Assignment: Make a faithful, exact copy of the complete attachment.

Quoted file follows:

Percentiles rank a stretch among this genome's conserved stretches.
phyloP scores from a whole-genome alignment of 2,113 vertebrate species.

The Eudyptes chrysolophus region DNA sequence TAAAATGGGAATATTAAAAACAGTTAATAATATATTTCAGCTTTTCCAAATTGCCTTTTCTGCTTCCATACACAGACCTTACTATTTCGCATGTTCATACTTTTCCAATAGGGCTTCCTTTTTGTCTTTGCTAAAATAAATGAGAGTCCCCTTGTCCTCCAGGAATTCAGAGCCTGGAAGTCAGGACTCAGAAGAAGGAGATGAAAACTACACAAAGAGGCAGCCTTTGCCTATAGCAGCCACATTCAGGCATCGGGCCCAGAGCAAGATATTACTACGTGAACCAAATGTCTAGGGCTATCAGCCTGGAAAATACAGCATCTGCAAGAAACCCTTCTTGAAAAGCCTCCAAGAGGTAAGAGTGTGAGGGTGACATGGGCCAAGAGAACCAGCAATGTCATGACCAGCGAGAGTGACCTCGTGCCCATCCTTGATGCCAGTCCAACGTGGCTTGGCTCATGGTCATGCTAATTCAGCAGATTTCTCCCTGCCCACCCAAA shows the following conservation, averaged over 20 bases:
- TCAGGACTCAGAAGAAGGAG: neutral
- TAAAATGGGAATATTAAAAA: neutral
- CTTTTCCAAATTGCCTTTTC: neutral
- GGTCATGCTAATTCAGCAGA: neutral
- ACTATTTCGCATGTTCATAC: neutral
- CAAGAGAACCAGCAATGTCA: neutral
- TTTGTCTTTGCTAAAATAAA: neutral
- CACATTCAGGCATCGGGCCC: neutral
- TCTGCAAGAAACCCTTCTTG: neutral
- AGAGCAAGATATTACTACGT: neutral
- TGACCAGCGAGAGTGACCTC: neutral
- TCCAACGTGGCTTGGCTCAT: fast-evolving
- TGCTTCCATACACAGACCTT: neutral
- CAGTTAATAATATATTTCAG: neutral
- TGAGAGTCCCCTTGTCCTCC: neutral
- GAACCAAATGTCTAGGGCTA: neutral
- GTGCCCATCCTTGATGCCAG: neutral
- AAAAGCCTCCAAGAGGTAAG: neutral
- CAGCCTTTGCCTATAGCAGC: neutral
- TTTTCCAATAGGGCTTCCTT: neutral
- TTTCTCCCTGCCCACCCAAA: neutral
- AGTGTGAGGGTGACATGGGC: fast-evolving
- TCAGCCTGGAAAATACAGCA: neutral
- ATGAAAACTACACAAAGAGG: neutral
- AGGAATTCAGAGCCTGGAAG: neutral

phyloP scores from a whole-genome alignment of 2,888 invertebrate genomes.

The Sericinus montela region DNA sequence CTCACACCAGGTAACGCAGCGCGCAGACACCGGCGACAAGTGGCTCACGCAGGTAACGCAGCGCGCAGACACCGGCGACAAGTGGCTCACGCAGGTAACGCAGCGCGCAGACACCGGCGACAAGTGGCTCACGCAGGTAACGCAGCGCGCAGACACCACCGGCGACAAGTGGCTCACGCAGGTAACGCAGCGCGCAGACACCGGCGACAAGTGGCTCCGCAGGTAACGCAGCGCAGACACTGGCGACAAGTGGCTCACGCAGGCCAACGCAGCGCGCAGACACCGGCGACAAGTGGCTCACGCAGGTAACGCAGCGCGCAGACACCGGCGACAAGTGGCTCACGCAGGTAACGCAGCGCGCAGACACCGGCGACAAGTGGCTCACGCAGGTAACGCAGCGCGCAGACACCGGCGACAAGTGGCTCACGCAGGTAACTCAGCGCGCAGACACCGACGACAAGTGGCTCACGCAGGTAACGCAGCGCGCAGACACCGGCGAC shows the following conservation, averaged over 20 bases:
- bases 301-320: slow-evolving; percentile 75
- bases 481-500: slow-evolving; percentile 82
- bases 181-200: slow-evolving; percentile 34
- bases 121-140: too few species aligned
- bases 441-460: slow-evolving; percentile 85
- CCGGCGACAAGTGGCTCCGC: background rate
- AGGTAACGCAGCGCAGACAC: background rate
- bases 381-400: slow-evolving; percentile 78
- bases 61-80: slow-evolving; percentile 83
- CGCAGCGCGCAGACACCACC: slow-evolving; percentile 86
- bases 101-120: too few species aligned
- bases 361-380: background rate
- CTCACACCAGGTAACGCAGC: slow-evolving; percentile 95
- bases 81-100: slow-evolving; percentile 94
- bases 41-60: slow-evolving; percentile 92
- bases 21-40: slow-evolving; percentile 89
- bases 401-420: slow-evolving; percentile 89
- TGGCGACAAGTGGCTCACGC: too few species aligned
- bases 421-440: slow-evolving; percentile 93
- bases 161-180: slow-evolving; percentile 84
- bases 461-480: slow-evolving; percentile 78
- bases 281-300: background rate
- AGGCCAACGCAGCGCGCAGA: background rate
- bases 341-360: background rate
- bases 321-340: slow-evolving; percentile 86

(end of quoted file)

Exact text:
Percentiles rank a stretch among this genome's conserved stretches.
phyloP scores from a whole-genome alignment of 2,113 vertebrate species.

The Eudyptes chrysolophus region DNA sequence TAAAATGGGAATATTAAAAACAGTTAATAATATATTTCAGCTTTTCCAAATTGCCTTTTCTGCTTCCATACACAGACCTTACTATTTCGCATGTTCATACTTTTCCAATAGGGCTTCCTTTTTGTCTTTGCTAAAATAAATGAGAGTCCCCTTGTCCTCCAGGAATTCAGAGCCTGGAAGTCAGGACTCAGAAGAAGGAGATGAAAACTACACAAAGAGGCAGCCTTTGCCTATAGCAGCCACATTCAGGCATCGGGCCCAGAGCAAGATATTACTACGTGAACCAAATGTCTAGGGCTATCAGCCTGGAAAATACAGCATCTGCAAGAAACCCTTCTTGAAAAGCCTCCAAGAGGTAAGAGTGTGAGGGTGACATGGGCCAAGAGAACCAGCAATGTCATGACCAGCGAGAGTGACCTCGTGCCCATCCTTGATGCCAGTCCAACGTGGCTTGGCTCATGGTCATGCTAATTCAGCAGATTTCTCCCTGCCCACCCAAA shows the following conservation, averaged over 20 bases:
- TCAGGACTCAGAAGAAGGAG: neutral
- TAAAATGGGAATATTAAAAA: neutral
- CTTTTCCAAATTGCCTTTTC: neutral
- GGTCATGCTAATTCAGCAGA: neutral
- ACTATTTCGCATGTTCATAC: neutral
- CAAGAGAACCAGCAATGTCA: neutral
- TTTGTCTTTGCTAAAATAAA: neutral
- CACATTCAGGCATCGGGCCC: neutral
- TCTGCAAGAAACCCTTCTTG: neutral
- AGAGCAAGATATTACTACGT: neutral
- TGACCAGCGAGAGTGACCTC: neutral
- TCCAACGTGGCTTGGCTCAT: fast-evolving
- TGCTTCCATACACAGACCTT: neutral
- CAGTTAATAATATATTTCAG: neutral
- TGAGAGTCCCCTTGTCCTCC: neutral
- GAACCAAATGTCTAGGGCTA: neutral
- GTGCCCATCCTTGATGCCAG: neutral
- AAAAGCCTCCAAGAGGTAAG: neutral
- CAGCCTTTGCCTATAGCAGC: neutral
- TTTTCCAATAGGGCTTCCTT: neutral
- TTTCTCCCTGCCCACCCAAA: neutral
- AGTGTGAGGGTGACATGGGC: fast-evolving
- TCAGCCTGGAAAATACAGCA: neutral
- ATGAAAACTACACAAAGAGG: neutral
- AGGAATTCAGAGCCTGGAAG: neutral

phyloP scores from a whole-genome alignment of 2,888 invertebrate genomes.

The Sericinus montela region DNA sequence CTCACACCAGGTAACGCAGCGCGCAGACACCGGCGACAAGTGGCTCACGCAGGTAACGCAGCGCGCAGACACCGGCGACAAGTGGCTCACGCAGGTAACGCAGCGCGCAGACACCGGCGACAAGTGGCTCACGCAGGTAACGCAGCGCGCAGACACCACCGGCGACAAGTGGCTCACGCAGGTAACGCAGCGCGCAGACACCGGCGACAAGTGGCTCCGCAGGTAACGCAGCGCAGACACTGGCGACAAGTGGCTCACGCAGGCCAACGCAGCGCGCAGACACCGGCGACAAGTGGCTCACGCAGGTAACGCAGCGCGCAGACACCGGCGACAAGTGGCTCACGCAGGTAACGCAGCGCGCAGACACCGGCGACAAGTGGCTCACGCAGGTAACGCAGCGCGCAGACACCGGCGACAAGTGGCTCACGCAGGTAACTCAGCGCGCAGACACCGACGACAAGTGGCTCACGCAGGTAACGCAGCGCGCAGACACCGGCGAC shows the following conservation, averaged over 20 bases:
- bases 301-320: slow-evolving; percentile 75
- bases 481-500: slow-evolving; percentile 82
- bases 181-200: slow-evolving; percentile 34
- bases 121-140: too few species aligned
- bases 441-460: slow-evolving; percentile 85
- CCGGCGACAAGTGGCTCCGC: background rate
- AGGTAACGCAGCGCAGACAC: background rate
- bases 381-400: slow-evolving; percentile 78
- bases 61-80: slow-evolving; percentile 83
- CGCAGCGCGCAGACACCACC: slow-evolving; percentile 86
- bases 101-120: too few species aligned
- bases 361-380: background rate
- CTCACACCAGGTAACGCAGC: slow-evolving; percentile 95
- bases 81-100: slow-evolving; percentile 94
- bases 41-60: slow-evolving; percentile 92
- bases 21-40: slow-evolving; percentile 89
- bases 401-420: slow-evolving; percentile 89
- TGGCGACAAGTGGCTCACGC: too few species aligned
- bases 421-440: slow-evolving; percentile 93
- bases 161-180: slow-evolving; percentile 84
- bases 461-480: slow-evolving; percentile 78
- bases 281-300: background rate
- AGGCCAACGCAGCGCGCAGA: background rate
- bases 341-360: background rate
- bases 321-340: slow-evolving; percentile 86